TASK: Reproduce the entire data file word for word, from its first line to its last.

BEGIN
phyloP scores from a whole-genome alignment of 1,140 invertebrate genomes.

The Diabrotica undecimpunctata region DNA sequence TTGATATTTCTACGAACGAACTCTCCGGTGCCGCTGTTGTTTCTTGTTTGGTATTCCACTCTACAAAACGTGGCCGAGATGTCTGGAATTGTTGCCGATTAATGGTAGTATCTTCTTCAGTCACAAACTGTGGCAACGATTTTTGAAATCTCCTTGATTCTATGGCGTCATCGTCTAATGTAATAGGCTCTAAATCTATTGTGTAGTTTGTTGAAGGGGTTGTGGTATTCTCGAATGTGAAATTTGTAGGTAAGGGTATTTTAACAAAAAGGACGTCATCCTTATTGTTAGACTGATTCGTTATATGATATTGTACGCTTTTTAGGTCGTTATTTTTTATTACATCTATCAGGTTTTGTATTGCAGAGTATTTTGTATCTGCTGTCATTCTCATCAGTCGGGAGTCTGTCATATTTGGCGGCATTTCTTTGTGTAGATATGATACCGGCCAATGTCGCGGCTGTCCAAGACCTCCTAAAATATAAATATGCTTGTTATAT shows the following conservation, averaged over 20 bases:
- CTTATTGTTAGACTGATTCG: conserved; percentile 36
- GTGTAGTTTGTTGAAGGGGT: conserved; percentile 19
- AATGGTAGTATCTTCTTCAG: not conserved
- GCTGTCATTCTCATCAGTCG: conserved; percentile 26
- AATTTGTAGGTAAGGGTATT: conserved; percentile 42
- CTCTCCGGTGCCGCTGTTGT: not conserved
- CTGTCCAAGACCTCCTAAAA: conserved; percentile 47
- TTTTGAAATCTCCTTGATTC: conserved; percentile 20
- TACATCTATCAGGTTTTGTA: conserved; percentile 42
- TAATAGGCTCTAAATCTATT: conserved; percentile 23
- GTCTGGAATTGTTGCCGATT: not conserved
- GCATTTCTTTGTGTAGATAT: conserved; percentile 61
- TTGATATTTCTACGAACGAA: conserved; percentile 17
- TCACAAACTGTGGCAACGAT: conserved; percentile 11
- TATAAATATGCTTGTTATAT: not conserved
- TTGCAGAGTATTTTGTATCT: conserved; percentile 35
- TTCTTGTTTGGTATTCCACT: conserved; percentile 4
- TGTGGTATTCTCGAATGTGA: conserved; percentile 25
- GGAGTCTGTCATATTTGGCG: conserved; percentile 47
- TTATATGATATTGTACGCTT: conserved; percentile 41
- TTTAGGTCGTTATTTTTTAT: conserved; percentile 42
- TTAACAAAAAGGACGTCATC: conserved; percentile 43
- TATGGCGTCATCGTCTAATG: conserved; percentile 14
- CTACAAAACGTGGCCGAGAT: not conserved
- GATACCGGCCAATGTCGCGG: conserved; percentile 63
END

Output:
phyloP scores from a whole-genome alignment of 1,140 invertebrate genomes.

The Diabrotica undecimpunctata region DNA sequence TTGATATTTCTACGAACGAACTCTCCGGTGCCGCTGTTGTTTCTTGTTTGGTATTCCACTCTACAAAACGTGGCCGAGATGTCTGGAATTGTTGCCGATTAATGGTAGTATCTTCTTCAGTCACAAACTGTGGCAACGATTTTTGAAATCTCCTTGATTCTATGGCGTCATCGTCTAATGTAATAGGCTCTAAATCTATTGTGTAGTTTGTTGAAGGGGTTGTGGTATTCTCGAATGTGAAATTTGTAGGTAAGGGTATTTTAACAAAAAGGACGTCATCCTTATTGTTAGACTGATTCGTTATATGATATTGTACGCTTTTTAGGTCGTTATTTTTTATTACATCTATCAGGTTTTGTATTGCAGAGTATTTTGTATCTGCTGTCATTCTCATCAGTCGGGAGTCTGTCATATTTGGCGGCATTTCTTTGTGTAGATATGATACCGGCCAATGTCGCGGCTGTCCAAGACCTCCTAAAATATAAATATGCTTGTTATAT shows the following conservation, averaged over 20 bases:
- CTTATTGTTAGACTGATTCG: conserved; percentile 36
- GTGTAGTTTGTTGAAGGGGT: conserved; percentile 19
- AATGGTAGTATCTTCTTCAG: not conserved
- GCTGTCATTCTCATCAGTCG: conserved; percentile 26
- AATTTGTAGGTAAGGGTATT: conserved; percentile 42
- CTCTCCGGTGCCGCTGTTGT: not conserved
- CTGTCCAAGACCTCCTAAAA: conserved; percentile 47
- TTTTGAAATCTCCTTGATTC: conserved; percentile 20
- TACATCTATCAGGTTTTGTA: conserved; percentile 42
- TAATAGGCTCTAAATCTATT: conserved; percentile 23
- GTCTGGAATTGTTGCCGATT: not conserved
- GCATTTCTTTGTGTAGATAT: conserved; percentile 61
- TTGATATTTCTACGAACGAA: conserved; percentile 17
- TCACAAACTGTGGCAACGAT: conserved; percentile 11
- TATAAATATGCTTGTTATAT: not conserved
- TTGCAGAGTATTTTGTATCT: conserved; percentile 35
- TTCTTGTTTGGTATTCCACT: conserved; percentile 4
- TGTGGTATTCTCGAATGTGA: conserved; percentile 25
- GGAGTCTGTCATATTTGGCG: conserved; percentile 47
- TTATATGATATTGTACGCTT: conserved; percentile 41
- TTTAGGTCGTTATTTTTTAT: conserved; percentile 42
- TTAACAAAAAGGACGTCATC: conserved; percentile 43
- TATGGCGTCATCGTCTAATG: conserved; percentile 14
- CTACAAAACGTGGCCGAGAT: not conserved
- GATACCGGCCAATGTCGCGG: conserved; percentile 63